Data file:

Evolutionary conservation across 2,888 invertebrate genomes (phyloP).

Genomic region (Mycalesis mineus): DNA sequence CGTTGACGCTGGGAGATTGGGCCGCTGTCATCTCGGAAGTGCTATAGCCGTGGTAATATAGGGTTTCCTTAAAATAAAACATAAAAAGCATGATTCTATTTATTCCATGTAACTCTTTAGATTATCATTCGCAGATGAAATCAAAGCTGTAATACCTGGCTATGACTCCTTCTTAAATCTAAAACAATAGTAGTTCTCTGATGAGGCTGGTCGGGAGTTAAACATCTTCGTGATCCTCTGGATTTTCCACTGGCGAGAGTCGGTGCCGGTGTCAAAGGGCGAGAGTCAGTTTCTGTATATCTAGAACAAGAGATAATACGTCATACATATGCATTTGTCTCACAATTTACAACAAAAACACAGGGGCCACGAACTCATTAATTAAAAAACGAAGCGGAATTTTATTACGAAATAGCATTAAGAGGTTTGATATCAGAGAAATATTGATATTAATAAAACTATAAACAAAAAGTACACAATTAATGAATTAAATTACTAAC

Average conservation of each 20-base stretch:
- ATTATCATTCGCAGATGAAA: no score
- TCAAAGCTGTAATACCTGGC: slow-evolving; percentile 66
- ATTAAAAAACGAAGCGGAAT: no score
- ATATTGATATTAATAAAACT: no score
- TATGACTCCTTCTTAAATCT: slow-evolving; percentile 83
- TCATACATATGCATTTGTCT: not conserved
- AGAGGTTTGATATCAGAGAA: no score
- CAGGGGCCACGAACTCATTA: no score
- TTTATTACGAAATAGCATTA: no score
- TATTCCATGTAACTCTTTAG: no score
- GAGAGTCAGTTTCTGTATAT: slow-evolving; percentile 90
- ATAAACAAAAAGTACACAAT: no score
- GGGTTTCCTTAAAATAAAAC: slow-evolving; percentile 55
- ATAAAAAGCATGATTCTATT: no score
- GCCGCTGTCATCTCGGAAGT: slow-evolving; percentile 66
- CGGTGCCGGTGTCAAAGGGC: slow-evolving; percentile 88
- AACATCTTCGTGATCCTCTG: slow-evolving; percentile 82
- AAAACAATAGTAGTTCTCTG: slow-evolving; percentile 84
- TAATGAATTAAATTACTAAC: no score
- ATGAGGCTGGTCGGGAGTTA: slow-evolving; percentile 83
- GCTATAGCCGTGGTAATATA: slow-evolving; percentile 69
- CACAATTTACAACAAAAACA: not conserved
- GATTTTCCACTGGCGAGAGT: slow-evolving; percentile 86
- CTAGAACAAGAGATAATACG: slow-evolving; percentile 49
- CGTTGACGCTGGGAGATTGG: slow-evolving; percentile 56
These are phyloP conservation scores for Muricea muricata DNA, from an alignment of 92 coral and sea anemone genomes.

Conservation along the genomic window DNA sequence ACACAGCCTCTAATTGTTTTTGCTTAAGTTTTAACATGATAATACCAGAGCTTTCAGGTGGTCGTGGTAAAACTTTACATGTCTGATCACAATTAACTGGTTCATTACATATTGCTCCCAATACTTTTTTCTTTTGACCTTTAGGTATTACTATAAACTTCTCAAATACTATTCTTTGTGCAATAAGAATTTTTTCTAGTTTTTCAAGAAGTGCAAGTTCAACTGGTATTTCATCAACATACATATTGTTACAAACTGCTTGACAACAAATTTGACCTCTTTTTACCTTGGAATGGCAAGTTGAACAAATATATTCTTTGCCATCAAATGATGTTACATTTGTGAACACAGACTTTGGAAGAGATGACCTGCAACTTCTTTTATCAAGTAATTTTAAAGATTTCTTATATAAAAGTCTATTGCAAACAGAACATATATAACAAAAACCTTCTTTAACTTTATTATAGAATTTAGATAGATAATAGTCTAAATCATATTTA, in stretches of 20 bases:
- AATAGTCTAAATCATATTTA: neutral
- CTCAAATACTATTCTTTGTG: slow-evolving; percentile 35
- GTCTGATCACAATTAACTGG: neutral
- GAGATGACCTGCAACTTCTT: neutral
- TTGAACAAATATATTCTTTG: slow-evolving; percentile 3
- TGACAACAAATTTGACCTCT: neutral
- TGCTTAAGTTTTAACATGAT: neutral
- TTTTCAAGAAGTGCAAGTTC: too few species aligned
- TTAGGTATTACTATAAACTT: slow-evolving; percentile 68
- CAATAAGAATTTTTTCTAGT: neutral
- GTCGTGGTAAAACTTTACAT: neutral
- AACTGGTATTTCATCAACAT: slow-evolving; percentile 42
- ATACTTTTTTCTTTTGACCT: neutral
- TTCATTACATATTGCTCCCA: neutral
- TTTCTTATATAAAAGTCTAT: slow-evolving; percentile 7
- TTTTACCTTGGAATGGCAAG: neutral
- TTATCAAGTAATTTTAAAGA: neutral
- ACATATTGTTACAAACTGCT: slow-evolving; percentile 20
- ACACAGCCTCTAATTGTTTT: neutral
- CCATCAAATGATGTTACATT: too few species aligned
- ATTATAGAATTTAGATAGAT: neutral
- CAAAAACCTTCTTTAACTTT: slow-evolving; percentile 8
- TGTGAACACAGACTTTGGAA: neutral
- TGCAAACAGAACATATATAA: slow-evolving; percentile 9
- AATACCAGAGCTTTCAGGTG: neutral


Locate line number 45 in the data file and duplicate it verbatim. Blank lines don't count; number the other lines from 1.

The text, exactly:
- TTTCTTATATAAAAGTCTAT: slow-evolving; percentile 7